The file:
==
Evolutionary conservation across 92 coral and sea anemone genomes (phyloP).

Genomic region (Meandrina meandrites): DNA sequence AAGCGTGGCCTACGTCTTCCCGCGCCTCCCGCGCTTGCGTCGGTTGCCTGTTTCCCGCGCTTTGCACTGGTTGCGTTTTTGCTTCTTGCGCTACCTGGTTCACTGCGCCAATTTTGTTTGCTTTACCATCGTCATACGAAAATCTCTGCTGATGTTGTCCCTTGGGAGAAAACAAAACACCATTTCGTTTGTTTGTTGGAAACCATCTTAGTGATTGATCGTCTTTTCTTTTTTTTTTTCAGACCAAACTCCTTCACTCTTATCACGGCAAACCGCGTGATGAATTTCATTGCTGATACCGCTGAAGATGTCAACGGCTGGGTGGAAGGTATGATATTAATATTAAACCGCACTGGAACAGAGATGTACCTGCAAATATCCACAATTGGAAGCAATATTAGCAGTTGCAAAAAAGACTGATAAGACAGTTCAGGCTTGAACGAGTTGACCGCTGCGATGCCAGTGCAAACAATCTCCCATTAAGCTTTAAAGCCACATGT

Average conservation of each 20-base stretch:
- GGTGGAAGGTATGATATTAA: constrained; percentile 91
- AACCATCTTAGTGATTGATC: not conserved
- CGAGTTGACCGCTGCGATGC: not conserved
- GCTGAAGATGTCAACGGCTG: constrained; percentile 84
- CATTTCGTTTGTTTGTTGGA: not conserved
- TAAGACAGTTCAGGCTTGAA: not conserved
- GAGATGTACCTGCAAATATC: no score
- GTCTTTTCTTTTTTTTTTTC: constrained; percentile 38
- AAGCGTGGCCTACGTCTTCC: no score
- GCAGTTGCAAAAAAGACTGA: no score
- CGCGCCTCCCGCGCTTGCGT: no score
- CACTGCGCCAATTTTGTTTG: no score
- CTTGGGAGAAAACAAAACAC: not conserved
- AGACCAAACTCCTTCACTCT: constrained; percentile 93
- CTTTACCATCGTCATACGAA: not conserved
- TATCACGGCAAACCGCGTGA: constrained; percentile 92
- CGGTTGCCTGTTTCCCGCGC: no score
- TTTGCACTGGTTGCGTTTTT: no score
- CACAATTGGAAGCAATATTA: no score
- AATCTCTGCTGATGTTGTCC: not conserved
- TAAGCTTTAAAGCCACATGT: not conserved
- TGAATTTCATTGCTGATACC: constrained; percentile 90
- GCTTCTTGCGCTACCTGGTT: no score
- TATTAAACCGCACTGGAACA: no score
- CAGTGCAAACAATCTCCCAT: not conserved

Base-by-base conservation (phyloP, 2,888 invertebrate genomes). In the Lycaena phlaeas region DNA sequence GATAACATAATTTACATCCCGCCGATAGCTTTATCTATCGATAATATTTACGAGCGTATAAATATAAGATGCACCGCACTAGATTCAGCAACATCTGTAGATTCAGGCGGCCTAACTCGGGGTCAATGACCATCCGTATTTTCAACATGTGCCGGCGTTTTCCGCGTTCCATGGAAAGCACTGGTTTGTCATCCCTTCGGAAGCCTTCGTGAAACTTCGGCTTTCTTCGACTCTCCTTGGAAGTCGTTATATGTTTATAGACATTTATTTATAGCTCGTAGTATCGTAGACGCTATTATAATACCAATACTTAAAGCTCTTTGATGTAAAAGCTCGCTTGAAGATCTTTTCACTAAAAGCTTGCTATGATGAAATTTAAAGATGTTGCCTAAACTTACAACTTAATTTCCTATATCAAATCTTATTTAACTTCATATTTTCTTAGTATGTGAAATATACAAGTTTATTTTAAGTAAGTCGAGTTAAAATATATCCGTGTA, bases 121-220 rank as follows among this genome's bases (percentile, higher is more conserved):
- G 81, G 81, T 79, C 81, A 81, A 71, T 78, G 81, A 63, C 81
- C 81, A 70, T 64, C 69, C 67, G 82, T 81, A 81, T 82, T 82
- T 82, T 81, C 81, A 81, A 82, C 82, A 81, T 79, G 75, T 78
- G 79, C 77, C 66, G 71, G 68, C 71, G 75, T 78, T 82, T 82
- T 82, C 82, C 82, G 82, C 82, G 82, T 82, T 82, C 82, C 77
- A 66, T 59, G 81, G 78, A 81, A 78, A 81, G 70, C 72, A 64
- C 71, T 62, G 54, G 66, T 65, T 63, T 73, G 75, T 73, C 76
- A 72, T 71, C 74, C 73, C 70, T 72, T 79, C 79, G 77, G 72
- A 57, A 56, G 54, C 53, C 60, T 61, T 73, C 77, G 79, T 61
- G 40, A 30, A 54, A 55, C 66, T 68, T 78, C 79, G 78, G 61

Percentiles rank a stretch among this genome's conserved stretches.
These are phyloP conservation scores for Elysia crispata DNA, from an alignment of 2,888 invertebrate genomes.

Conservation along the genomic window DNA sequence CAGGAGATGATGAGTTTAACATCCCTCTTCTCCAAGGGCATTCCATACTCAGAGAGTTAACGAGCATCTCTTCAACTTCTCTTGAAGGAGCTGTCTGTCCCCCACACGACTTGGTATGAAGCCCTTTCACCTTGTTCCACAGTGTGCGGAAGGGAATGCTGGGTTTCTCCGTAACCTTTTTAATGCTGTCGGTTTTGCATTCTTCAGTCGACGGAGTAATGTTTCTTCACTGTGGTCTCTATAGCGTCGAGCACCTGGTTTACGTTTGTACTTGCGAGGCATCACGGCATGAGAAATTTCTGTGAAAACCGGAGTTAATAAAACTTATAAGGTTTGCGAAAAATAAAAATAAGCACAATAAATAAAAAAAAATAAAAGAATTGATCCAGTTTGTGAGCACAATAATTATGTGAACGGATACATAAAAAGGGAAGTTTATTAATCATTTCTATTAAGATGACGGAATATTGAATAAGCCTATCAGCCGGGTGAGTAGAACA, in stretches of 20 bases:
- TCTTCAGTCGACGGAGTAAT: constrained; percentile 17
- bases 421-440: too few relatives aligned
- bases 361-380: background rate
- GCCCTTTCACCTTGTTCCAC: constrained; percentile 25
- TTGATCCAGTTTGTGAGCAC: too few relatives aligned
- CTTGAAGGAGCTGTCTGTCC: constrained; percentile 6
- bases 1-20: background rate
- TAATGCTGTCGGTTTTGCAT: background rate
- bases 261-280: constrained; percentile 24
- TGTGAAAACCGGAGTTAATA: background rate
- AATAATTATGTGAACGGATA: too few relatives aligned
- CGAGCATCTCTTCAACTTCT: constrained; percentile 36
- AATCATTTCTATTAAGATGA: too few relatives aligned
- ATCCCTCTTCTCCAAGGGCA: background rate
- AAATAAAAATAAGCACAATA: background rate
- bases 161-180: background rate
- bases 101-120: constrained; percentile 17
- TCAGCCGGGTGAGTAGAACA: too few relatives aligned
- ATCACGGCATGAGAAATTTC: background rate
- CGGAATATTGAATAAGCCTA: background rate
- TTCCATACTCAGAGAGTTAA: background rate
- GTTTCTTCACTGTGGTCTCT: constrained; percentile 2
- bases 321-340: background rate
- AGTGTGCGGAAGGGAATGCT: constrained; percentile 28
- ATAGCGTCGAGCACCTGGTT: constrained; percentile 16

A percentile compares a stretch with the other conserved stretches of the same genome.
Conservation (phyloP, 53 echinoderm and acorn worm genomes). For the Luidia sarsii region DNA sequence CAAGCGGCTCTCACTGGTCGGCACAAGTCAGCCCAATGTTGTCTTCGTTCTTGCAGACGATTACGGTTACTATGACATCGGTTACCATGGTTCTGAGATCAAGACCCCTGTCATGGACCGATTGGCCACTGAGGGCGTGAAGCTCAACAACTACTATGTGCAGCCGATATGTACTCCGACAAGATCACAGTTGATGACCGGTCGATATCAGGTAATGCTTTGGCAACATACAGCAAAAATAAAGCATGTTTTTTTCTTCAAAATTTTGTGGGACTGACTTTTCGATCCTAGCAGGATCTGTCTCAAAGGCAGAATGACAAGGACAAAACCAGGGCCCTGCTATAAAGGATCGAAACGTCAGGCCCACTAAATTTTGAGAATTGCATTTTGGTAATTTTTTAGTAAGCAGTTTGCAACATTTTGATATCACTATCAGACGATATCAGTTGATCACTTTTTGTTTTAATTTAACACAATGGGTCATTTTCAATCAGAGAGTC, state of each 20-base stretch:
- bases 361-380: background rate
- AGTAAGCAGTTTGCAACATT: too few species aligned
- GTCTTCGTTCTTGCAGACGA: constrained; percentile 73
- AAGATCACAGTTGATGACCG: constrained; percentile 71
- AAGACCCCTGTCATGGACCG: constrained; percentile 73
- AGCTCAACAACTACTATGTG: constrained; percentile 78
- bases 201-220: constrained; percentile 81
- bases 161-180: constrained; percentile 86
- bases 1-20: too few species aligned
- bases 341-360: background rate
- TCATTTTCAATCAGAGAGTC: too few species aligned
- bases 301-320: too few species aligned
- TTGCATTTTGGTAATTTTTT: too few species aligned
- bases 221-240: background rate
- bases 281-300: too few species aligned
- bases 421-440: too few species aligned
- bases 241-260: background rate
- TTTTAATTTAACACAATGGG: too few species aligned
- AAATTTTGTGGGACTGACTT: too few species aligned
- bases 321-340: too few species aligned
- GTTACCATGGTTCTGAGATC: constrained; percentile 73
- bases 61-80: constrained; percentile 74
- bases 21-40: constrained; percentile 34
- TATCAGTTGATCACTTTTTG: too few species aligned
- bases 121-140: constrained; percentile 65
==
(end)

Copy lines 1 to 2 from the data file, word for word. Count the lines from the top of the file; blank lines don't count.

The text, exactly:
Evolutionary conservation across 92 coral and sea anemone genomes (phyloP).

Genomic region (Meandrina meandrites): DNA sequence AAGCGTGGCCTACGTCTTCCCGCGCCTCCCGCGCTTGCGTCGGTTGCCTGTTTCCCGCGCTTTGCACTGGTTGCGTTTTTGCTTCTTGCGCTACCTGGTTCACTGCGCCAATTTTGTTTGCTTTACCATCGTCATACGAAAATCTCTGCTGATGTTGTCCCTTGGGAGAAAACAAAACACCATTTCGTTTGTTTGTTGGAAACCATCTTAGTGATTGATCGTCTTTTCTTTTTTTTTTTCAGACCAAACTCCTTCACTCTTATCACGGCAAACCGCGTGATGAATTTCATTGCTGATACCGCTGAAGATGTCAACGGCTGGGTGGAAGGTATGATATTAATATTAAACCGCACTGGAACAGAGATGTACCTGCAAATATCCACAATTGGAAGCAATATTAGCAGTTGCAAAAAAGACTGATAAGACAGTTCAGGCTTGAACGAGTTGACCGCTGCGATGCCAGTGCAAACAATCTCCCATTAAGCTTTAAAGCCACATGT